Red Mangrove Red Mangrove Blog

Traveling from mainland Ecuador to the Galapagos means you’ll be taking many different means of transportation. Landing at Baltra Airport, you’ll head across Baltra Island by bus to the dock.

From the dock, you’ll be crossing Itabaca Channel by water taxi. The channel is a very narrow section of water that separates the northern Baltra Island from Santa Cruz Island to the south. At its narrowest spot – where the water taxis operate – it is just 580 meters (0.36 miles) wide.

getting-to-galapagos-crossing-Itabaca-Channel-overview

getting-to-galapagos-crossing-Itabaca-Channel

The red line shows the path the water taxi takes across Itabaca Channel

On the larger water taxis, as pictured, the luggage goes on top and the passengers are inside. Windows are open (no glass) which keeps the boat cooler and makes for great photos. The boats are very stable and the water is quite calm. As a result, you’ll experience a very calm and short crossing.

getting-to-galapagos-crossing-Itabaca-Channel-water-taxi

At the dock on Baltra Island, you’ll get dropped off by the bus. There is a shelter to keep you out of the sun / rain while you wait to board the water taxi. Keep an eye open for land iguanas. Twice we’ve seen the rare Galapagos land iguana here at the dock. They aren’t very energetic but they are fun to watch.

getting-to-galapagos-crossing-Itabaca-Channel-baltra-side

View of the Itabaca Channel from Baltra Island

getting-to-galapagos-crossing-Itabaca-Channel-departure-shelter

The rain / sun shelter on Baltra Island Dock

getting-to-galapagos-crossing-Itabaca-Channel-welcome-santa-cruz

Bienvenido a Santa Cruz (Puerto Ayora 42km) Welcome to Santa Cruz

getting-to-galapagos-crossing-Itabaca-Channel-inside-water-taxi

The inside of one of the water taxis moving Galapagos visitors between Baltra and Santa Cruz Islands

getting-to-galapagos-crossing-Itabaca-Channel-santa-cruz-side

The dock on Santa Cruz Island

How Is the Itabaca Channel Crossing?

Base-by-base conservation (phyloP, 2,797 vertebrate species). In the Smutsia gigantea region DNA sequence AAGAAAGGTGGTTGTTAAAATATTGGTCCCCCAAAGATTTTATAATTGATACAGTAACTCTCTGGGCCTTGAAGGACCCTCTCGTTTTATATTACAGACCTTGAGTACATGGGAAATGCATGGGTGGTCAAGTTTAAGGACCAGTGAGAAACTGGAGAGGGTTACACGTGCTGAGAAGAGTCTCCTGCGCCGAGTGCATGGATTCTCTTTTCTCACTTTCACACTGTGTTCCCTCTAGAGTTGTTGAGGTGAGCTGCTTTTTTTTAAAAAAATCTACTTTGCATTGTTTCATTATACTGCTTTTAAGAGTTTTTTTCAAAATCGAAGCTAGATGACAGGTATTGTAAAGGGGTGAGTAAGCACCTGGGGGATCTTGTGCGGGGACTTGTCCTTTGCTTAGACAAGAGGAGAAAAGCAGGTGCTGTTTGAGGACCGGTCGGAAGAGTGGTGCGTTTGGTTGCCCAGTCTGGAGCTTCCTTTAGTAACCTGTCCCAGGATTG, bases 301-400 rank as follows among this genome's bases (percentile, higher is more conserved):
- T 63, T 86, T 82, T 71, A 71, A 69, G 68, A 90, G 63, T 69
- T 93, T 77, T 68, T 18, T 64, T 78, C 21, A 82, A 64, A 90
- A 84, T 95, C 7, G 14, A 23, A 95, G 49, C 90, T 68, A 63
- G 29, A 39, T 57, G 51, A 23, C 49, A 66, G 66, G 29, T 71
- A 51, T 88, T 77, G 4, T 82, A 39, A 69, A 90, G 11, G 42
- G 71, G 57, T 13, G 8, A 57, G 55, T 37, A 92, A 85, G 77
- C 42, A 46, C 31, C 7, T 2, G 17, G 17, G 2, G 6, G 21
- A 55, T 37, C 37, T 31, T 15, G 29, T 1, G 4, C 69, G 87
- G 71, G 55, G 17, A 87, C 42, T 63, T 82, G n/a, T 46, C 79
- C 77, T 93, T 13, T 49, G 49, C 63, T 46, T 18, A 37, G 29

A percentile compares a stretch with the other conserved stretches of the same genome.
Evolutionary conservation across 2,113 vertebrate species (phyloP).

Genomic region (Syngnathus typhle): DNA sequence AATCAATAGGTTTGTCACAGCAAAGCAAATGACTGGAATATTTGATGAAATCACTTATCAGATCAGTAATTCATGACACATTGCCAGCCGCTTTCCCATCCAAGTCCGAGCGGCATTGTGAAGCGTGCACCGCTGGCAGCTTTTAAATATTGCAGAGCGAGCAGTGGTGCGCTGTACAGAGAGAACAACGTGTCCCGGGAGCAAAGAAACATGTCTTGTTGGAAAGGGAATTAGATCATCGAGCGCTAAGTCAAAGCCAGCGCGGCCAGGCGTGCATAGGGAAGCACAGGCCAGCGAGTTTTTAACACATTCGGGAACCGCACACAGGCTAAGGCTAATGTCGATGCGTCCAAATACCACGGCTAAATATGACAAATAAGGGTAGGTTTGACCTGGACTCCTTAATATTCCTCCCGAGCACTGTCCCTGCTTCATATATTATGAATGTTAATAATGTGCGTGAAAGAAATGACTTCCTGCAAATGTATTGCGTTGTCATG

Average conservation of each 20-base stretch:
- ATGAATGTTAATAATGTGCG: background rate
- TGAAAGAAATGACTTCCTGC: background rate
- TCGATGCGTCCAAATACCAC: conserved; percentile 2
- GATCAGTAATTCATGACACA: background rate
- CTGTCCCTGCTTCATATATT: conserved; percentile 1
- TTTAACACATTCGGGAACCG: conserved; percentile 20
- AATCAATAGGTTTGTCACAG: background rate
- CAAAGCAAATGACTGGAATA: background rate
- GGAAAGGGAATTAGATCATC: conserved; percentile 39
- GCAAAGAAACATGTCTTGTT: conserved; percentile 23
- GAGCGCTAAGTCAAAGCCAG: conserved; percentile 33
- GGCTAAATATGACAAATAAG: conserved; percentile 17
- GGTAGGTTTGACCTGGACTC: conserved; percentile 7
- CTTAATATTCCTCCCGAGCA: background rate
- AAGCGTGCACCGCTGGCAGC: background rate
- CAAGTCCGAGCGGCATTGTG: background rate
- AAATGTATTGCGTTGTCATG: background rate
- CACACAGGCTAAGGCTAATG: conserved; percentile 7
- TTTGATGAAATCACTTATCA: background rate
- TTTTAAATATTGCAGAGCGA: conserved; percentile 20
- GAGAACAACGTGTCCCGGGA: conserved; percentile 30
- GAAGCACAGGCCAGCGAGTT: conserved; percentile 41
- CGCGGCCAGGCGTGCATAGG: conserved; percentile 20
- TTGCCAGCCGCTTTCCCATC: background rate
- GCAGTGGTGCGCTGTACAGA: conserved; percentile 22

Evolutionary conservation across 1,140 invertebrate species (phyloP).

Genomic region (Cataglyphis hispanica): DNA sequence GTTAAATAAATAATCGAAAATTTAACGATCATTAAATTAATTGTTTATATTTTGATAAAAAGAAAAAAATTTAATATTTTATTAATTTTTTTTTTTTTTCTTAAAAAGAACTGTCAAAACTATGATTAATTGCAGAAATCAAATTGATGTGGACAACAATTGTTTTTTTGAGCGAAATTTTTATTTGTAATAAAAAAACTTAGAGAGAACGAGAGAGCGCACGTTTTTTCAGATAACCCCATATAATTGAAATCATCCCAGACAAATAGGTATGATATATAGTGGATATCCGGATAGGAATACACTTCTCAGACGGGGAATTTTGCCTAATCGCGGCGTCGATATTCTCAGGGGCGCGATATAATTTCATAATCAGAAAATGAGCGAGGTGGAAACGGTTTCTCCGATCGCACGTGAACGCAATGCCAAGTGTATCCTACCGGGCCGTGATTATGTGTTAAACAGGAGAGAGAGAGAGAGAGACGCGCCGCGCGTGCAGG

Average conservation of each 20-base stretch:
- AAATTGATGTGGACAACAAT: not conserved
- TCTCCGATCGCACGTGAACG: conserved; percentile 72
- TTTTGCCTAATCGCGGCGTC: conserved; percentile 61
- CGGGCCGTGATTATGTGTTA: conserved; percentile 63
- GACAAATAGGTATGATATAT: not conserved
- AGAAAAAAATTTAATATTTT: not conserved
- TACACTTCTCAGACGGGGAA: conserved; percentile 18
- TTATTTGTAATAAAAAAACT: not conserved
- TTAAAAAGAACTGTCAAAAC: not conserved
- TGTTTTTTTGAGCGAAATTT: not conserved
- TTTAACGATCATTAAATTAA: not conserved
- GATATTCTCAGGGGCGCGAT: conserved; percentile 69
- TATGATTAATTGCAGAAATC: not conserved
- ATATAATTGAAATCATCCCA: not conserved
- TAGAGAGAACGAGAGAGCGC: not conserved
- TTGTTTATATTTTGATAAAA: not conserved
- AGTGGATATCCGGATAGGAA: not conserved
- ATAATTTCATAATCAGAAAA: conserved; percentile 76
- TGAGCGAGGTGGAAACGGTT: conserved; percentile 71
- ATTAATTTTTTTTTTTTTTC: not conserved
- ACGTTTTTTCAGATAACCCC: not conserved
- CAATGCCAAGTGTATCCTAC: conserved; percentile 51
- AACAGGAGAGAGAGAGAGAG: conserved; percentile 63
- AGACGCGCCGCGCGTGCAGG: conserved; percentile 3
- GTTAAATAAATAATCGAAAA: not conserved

The crossing is very smooth. I was able to shoot some fairly stable video – something almost impossible to do while hand-holding a video camera on a small boat. The water taxi on the Itabaca Channel is one of the smoothest that we’ve ever been on.

The trip across the channel is quite short. I don’t think it takes much more than five minutes once everyone (and all the luggage) is boarded. Getting everything loaded can take a few minutes longer.

The water taxis are public transportation is are open to everyone (tourists and natives alike). If you aren’t on a packaged tour, you’ll have to pay the operator. If you are traveling on a Red Mangrove package it is included and your tour leader will take care of this.

Itabaca Channel Travel Tip:

Don’t forget to have your camera out. You are in the Galapagos and you can see wildlife at any time. You don’t have to be on a tour or an excursion to spot some amazing Galapagos animals. You can expect to see Blue Footed Boobies, frigate birds and iguanas during this crossing. We also saw a number of other birds and some marine life. And the scenery is amazing.

Share →

Leave a Reply

Your email address will not be published. Required fields are marked *

You may use these HTML tags and attributes: <a href="" title=""> <abbr title=""> <acronym title=""> <b> <blockquote cite=""> <cite> <code> <del datetime=""> <em> <i> <q cite=""> <strike> <strong>